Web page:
With corona-tested audiences in bubbles, football is slowly trying to return to something resembling the former normal. At NEC – De Graafschap was a test with the public.
Delicious, clear and raw escapes the classic Hi ha dog shit from roughly two hundred throats on the Ron de Groot grandstand, as ventilation of dissatisfaction in stadium de Goffert. Back is the old cry on this sun-drenched spring day, after almost half a year of professional football without an audience.
This scream, in principle inappropriate as the referee’s disapproval, feels like catharsis. About 1,200 supporters will be present at NEC – De Graafschap (1-2) in the first division on Sunday, divided into bubbles. They are back in the stands and react primarily to football. On the referee, on their own team, on everything and everyone. No silence, no tapes. Simply, human, direct and unfiltered.
‘Watching football on TV is also great’, says Daan van Boven in the Ron de Groot grandstand, where the supporters are allowed to do anything. Sitting next to each other. Hug, shout, sing, drink beer and buy sausages. Talk about consumption. Only when they walk, the mouth mask has to be in front. The temperature is rising. They wear short sleeves and sunglasses. Van Boven: ‘I thought I could do without it, but now that I am here, I remember what I missed. This is amazing.’ He also sees the downside, because it is a hassle. ‘Normally I often go with my father, but he wouldn’t do all of this. I don’t care. They can know everything about me. ‘
Because this is where science takes place. Playing football in a laboratory, as a test event of Fieldlab, which investigates how to take the path to the normal of the past. Testing, downloading the app, checking movements, a card linked to the app, keeping your distance this week, testing again at the end of the week. ‘They check our walking lines,’ says Van Boven, pointing to the chip that hangs around his neck in a plastic sleeve. Those running lines could well be more varied than those of the footballers on the field, where the home club is no match for De Graafschap, which is participating for promotion.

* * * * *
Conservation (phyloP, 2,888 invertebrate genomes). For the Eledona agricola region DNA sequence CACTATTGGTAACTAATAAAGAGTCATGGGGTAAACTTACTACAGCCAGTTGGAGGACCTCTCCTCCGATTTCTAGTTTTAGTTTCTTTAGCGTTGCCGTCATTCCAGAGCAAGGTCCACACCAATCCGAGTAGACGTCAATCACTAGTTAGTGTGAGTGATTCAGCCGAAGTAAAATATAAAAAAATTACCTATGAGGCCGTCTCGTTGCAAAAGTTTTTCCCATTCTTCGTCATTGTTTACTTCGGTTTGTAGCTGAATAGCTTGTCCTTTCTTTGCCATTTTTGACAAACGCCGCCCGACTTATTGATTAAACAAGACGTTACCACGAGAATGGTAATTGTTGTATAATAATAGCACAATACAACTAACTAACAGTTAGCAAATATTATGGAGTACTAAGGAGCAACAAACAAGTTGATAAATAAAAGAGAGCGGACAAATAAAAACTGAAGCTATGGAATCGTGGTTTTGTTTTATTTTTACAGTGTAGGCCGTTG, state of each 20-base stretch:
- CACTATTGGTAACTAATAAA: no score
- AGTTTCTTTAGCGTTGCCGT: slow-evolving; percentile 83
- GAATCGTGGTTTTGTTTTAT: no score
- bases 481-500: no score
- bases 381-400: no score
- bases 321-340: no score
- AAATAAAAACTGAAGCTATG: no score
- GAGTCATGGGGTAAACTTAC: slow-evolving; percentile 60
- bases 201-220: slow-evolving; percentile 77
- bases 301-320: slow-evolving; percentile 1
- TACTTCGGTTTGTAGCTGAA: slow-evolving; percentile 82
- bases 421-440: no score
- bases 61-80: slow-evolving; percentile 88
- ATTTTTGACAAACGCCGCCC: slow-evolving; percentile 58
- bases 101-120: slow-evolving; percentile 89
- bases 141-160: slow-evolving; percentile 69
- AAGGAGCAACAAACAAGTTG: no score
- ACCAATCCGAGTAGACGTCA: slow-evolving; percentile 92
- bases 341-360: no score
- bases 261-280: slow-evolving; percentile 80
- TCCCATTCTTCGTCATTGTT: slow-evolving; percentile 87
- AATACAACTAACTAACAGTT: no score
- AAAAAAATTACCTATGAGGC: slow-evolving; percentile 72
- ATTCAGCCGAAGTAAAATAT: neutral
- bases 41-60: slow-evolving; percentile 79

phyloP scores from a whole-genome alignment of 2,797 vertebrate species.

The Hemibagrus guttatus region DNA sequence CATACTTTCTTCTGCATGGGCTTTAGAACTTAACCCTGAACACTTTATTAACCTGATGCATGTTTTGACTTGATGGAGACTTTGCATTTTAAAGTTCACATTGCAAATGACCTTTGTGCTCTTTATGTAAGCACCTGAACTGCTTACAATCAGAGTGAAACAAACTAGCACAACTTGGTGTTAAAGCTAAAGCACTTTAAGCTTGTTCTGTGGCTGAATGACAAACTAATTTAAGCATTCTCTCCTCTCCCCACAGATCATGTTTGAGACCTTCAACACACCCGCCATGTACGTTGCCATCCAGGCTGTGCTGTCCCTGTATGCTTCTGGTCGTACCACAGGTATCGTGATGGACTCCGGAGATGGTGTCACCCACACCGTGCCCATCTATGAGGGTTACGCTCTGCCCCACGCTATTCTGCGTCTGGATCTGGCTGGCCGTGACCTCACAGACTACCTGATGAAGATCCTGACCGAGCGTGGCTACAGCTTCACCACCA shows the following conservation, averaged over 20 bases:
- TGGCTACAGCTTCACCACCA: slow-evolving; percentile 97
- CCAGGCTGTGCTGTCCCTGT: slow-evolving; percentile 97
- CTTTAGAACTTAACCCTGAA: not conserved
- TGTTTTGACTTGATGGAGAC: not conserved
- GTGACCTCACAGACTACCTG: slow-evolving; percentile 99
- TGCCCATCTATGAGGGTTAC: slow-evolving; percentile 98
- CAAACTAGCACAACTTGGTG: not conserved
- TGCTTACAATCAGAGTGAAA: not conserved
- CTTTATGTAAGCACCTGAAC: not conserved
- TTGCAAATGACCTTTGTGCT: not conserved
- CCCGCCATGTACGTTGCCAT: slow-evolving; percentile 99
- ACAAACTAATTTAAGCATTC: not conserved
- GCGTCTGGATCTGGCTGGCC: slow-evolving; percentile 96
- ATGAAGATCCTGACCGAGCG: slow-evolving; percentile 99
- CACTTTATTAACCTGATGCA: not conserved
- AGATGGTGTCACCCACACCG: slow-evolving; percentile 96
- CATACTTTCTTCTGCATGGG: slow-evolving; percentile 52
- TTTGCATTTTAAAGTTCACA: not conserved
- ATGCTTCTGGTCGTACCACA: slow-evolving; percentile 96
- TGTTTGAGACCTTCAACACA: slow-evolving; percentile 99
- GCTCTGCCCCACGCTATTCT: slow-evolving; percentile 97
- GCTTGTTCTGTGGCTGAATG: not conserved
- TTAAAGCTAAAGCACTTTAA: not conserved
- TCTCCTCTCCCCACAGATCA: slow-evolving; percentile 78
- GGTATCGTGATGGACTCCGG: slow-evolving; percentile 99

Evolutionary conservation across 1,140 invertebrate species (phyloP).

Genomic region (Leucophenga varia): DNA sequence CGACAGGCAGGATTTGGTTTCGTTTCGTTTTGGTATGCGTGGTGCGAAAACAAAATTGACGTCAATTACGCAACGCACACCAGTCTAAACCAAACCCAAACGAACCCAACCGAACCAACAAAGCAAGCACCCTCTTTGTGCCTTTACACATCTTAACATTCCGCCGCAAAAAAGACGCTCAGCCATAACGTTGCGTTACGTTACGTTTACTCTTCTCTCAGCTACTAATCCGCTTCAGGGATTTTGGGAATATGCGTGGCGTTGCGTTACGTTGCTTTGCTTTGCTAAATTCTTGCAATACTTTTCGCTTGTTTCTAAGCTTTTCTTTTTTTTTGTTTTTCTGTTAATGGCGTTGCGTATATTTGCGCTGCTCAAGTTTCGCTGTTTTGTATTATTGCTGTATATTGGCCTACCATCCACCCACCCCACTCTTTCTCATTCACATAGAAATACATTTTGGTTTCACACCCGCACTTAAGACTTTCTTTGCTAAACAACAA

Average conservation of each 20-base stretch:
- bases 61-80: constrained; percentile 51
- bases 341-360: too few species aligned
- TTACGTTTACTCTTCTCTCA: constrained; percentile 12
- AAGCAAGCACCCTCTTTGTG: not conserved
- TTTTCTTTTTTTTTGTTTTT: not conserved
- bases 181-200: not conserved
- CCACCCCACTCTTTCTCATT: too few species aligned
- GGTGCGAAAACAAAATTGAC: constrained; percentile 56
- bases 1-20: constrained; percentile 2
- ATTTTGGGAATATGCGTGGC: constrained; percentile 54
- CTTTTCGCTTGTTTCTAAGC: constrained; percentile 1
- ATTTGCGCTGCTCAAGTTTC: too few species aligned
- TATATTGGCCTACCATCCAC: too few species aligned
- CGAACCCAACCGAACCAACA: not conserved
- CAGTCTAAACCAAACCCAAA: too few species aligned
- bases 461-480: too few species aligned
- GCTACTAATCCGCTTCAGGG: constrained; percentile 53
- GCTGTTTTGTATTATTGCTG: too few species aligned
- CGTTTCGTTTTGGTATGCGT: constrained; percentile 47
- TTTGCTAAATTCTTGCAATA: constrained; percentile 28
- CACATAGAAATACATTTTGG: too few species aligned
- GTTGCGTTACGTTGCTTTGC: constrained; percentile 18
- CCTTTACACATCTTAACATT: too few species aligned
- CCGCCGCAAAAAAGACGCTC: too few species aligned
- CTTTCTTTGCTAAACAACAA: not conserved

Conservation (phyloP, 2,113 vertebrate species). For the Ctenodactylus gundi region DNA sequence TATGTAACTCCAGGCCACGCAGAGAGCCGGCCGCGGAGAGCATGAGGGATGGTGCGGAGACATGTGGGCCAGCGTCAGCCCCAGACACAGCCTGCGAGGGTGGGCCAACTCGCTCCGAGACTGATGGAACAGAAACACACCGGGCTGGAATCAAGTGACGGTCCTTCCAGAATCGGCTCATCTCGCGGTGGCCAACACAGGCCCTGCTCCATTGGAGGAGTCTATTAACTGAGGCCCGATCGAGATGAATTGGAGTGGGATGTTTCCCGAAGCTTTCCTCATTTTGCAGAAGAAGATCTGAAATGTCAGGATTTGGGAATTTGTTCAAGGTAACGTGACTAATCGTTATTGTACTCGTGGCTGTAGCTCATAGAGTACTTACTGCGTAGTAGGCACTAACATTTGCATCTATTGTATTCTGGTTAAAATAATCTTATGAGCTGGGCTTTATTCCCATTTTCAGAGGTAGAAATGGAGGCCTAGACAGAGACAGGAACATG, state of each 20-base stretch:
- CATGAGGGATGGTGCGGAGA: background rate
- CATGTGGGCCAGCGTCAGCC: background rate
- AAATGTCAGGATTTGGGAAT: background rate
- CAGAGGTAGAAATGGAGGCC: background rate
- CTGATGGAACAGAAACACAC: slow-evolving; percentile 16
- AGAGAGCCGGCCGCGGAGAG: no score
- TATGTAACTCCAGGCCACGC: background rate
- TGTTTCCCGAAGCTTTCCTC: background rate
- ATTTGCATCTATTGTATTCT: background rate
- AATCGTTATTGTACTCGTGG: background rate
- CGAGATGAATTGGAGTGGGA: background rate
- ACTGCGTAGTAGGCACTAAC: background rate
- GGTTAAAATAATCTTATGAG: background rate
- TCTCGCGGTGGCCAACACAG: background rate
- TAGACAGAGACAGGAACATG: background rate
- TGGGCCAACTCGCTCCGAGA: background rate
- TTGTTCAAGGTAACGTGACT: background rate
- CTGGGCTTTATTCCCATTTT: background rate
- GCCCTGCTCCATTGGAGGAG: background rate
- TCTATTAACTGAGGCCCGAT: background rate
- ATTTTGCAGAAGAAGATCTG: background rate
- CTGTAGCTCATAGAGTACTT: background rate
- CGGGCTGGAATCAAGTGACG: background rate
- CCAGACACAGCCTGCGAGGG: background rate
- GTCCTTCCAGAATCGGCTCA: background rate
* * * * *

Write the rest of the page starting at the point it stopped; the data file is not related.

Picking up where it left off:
Spring is dawning on the square in front of the Goffert stadium in Nijmegen. Scraps of snow around the trees are reminiscent of a previous era. People are finally gathered here again. Greetings. Joy. What the KNVB wanted to contribute to the solution much earlier, is reality. A competition, with an audience.
A hilarious roar can be heard before the break when a player from De Graafschap shoots the ball out of the stadium. The stanza ‘Seuntjens has to take a test’ quickly fades away. Seuntjens is the captain of De Graafschap. Several bubbles are scattered around the stadium. Some supporters wear mouth masks, others sit at 1.5 meters. Everything for Fieldlab, which conducts research at various events and hopes to report in six weeks.
Everyone has been tested for corona in advance and of the 1,200 supporters, about ten tested positive, without having any complaints. Gijs de Jong, secretary general of the KNVB: ‘Those ten would have kept walking around differently, went to the supermarket, to their parents.’
Brothers Tijn and Pim Wiedeman get a drink during half time. Pim: ‘It is still not everything. I still miss the real atmosphere, of being together with many more people than now. But this is the beginning of the end. Or the end of the beginning, I don’t know exactly anymore. ‘ The match falls into the Type III classification, which includes matches in professional football. Category outdoors and active. ‘Visitors are enthusiastic, pleasant and exuberant’, as it is described in the press kit.
The supporterdom awakens. Supporters give each other a box. The press has been massively pulled out. A cameraman asks a group if the boys can keep a little distance. In a sense, the experiment clashes with the nature of the supporter, an individual who likes to blend in anonymously. Van Boven: ‘I know a lot of people who don’t believe in corona at all. They will not come to the stadium like this. They see this as a way for the government to control everyone. ‘ That was a striking aspect anyway. 1,500 cards were available for the experiment, but not all have been requested.